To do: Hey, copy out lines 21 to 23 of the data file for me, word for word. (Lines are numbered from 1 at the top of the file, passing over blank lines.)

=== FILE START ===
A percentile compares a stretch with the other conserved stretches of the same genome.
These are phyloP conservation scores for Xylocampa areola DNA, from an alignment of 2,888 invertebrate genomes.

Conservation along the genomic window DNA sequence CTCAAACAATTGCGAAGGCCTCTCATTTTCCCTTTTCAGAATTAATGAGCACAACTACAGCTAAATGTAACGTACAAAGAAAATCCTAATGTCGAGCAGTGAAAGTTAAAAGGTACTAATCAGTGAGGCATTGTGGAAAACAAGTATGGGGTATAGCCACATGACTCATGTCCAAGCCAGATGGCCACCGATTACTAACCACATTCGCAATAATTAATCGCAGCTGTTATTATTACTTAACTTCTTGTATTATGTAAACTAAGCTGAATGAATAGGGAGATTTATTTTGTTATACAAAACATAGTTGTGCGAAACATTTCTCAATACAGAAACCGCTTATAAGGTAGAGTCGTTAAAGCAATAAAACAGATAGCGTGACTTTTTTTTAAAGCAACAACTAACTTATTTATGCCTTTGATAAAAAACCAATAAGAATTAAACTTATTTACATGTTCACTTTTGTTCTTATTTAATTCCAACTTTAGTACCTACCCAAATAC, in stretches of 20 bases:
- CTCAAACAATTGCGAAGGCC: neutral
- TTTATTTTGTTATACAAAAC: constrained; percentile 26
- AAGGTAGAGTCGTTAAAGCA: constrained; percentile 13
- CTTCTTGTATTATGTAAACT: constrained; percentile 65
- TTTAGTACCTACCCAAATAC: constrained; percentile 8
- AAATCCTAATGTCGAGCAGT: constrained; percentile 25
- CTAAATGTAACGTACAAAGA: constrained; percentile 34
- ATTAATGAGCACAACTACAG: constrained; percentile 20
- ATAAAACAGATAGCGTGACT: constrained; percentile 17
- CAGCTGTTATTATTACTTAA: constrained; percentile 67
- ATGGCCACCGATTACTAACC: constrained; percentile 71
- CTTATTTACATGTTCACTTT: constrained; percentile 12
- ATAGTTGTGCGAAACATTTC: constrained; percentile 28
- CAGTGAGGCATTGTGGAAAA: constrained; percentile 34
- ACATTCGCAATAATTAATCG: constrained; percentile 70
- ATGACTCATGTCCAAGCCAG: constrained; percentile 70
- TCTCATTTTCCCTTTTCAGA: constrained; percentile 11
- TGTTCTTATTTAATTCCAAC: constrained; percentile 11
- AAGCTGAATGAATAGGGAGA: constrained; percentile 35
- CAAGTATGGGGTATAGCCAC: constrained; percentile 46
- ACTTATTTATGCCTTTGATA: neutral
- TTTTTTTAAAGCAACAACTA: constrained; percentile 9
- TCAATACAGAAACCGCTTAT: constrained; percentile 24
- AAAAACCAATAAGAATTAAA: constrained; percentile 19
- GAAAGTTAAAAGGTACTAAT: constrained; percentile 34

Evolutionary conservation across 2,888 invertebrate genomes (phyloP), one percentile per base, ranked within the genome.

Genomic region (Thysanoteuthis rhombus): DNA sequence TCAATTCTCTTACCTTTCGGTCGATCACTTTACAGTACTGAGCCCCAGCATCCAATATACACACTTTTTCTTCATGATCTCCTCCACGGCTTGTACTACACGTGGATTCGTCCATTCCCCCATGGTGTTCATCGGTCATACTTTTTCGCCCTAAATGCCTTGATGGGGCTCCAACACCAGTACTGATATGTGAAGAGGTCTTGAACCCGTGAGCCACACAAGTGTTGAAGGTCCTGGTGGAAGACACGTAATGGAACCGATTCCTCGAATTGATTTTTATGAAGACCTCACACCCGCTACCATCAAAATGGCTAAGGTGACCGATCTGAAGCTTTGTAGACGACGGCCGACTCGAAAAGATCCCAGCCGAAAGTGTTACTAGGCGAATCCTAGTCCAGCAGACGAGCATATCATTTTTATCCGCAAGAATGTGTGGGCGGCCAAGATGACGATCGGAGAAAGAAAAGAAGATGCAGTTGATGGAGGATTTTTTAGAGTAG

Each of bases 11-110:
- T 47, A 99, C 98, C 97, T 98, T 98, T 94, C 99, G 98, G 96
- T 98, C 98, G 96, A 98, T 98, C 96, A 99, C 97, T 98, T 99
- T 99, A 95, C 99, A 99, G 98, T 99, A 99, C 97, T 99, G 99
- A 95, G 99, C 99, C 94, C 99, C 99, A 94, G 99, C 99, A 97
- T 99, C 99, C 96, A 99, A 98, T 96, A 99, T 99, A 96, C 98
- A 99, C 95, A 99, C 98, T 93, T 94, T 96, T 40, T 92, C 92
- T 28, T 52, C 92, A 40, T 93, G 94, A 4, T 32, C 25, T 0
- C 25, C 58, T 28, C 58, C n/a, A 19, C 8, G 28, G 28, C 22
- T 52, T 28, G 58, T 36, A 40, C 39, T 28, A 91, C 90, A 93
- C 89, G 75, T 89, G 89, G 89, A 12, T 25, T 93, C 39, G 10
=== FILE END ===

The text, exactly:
- TGTTCTTATTTAATTCCAAC: constrained; percentile 11
- AAGCTGAATGAATAGGGAGA: constrained; percentile 35
- CAAGTATGGGGTATAGCCAC: constrained; percentile 46